9781888569551-ch54

Proceedings of the Third World Fisheries Congress: Feeding the World with Fish in the Next Millenium—The Balance between Production and Environment

Case Applications of Remote Sensing, Geographic Information Systems, and Global Positioning System for Marine Fishery Management in China

Jilong Li, Changshui Ge, Qiquan Huang, Lihua Wang, Xiaoshu Li, Jing Jia

doi: https://doi.org/10.47886/9781888569551.ch54

Marine fishery production is the world’s most spatially extensive economic activity. It is carried out fairly intensively over approximately 15% of Earth’s surface and extensively over a significant proportion of the remaining maritime areas. The global fishery crisis was the topic of a complete special edition of The Ecologist (1995). Many problems associated with marine fisheries and resources extraction have their roots in some kind of spatial differentiation. Thus, it is sensible to assume that better space management could be vital to alleviating some of the present crisis.

Applications of geographic information systems (GISs) and remote sensing (RS) to marine fishery management—indeed, to any marine applications—to date have been limited and mostly confined to peripheral areas such as coastal zone management, pollution monitoring, mariculture activities planning, and shoreline mapping. Marine fishery applications of GIS and RS have been slow to develop because of difficulties in mapping marine environment phenomena and fishery activities. These difficulties may result from the constant changes in the marine environment and fishing activities, problems with data collection, and difficulty in defining boundaries around marine resource distribution. Recognition of the spatial aspects of fishery management, suitable databases in many areas of fishery resources, and integration of decision making among those responsible for fisheries management are all lacking, thus impeding the successful application of GIS and RS to marine fisheries. However, there is now a growing body of literature by authors and research workers who envision the potential for marine applications (e.g., Caddy and Garcia 1986; Humphreys 1989; Kapetsky 1989, 1994; Jeffries-Harris 1992; Simard et al. 1992; Simpson 1992; Green and Stockdale 1993; Ibrekk et al. 1993; Caddy et al. 1995; Kapetsky and Travaglia 1995).

China, as the largest fishery country (measured as mean total production), has gradually applied GIS and RS techniques to marine fishery management. This paper summarizes the present status of GIS and RS applications on marine fishery management in China. The results of case studies (e.g., coastal resources and environment management in the Bohai Sea, marine living resources mapping, and fishery treaty consultation) indicate that RS, GIS, and even Global Positioning System (GPS) techniques are useful tools for marine fishery management. They can be used to identify environment changes and resource uses, depict resource distribution, and analyze the relationships among resources, environmental factors, and resource exploitation.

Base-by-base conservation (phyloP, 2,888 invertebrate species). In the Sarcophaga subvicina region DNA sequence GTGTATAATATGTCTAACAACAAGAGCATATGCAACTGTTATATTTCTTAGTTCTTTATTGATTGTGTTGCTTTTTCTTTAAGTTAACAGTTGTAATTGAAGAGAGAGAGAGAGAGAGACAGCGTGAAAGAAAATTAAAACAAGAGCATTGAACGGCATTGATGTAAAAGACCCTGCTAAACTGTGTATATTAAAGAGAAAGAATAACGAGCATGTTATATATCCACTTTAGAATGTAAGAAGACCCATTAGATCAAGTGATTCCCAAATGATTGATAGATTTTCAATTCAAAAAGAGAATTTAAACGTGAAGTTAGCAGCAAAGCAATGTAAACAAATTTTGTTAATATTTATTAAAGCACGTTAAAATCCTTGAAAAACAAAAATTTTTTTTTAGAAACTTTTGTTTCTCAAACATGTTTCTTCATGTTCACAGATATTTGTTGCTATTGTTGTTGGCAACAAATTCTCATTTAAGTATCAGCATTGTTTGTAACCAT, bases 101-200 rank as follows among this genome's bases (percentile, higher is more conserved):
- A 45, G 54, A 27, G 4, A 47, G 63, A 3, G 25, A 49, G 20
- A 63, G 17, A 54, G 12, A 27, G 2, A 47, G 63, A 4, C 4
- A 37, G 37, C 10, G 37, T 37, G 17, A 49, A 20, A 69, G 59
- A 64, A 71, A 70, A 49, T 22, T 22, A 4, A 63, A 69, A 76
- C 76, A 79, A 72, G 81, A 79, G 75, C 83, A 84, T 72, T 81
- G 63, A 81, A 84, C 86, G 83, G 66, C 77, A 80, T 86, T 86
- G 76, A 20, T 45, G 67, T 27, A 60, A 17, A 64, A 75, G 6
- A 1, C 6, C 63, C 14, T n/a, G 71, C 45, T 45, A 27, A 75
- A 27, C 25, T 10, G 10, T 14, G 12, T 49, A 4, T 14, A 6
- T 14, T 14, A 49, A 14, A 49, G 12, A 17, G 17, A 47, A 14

The project, financially supported by the Asian Development Bank and steered by the Chinese Ministry of Agriculture, includes a significant component to investigate the coverage of environmental monitoring in the Bohai Sea and the resultant flow of information to decision makers. The main output of this particular activity is the preparation of a prototype Environmental Monitoring Information System (EMIS). This GIS-based database system gathers sufficient and appropriate information from the existing environmental monitoring networks and processes it for forwarding to a wide audience involved in the planning and management of the resources and environment of the Bohai Sea.

Two elements underpin the design of EMIS:

• information requirements have been solicited from different potential users to develop a range of analyses and outputs pertinent to resource management and planning; and
• EMIS outputs and development are aimed at improving information flows among existing monitoring networks, scientific researchers involved in natural resource management, and decision makers.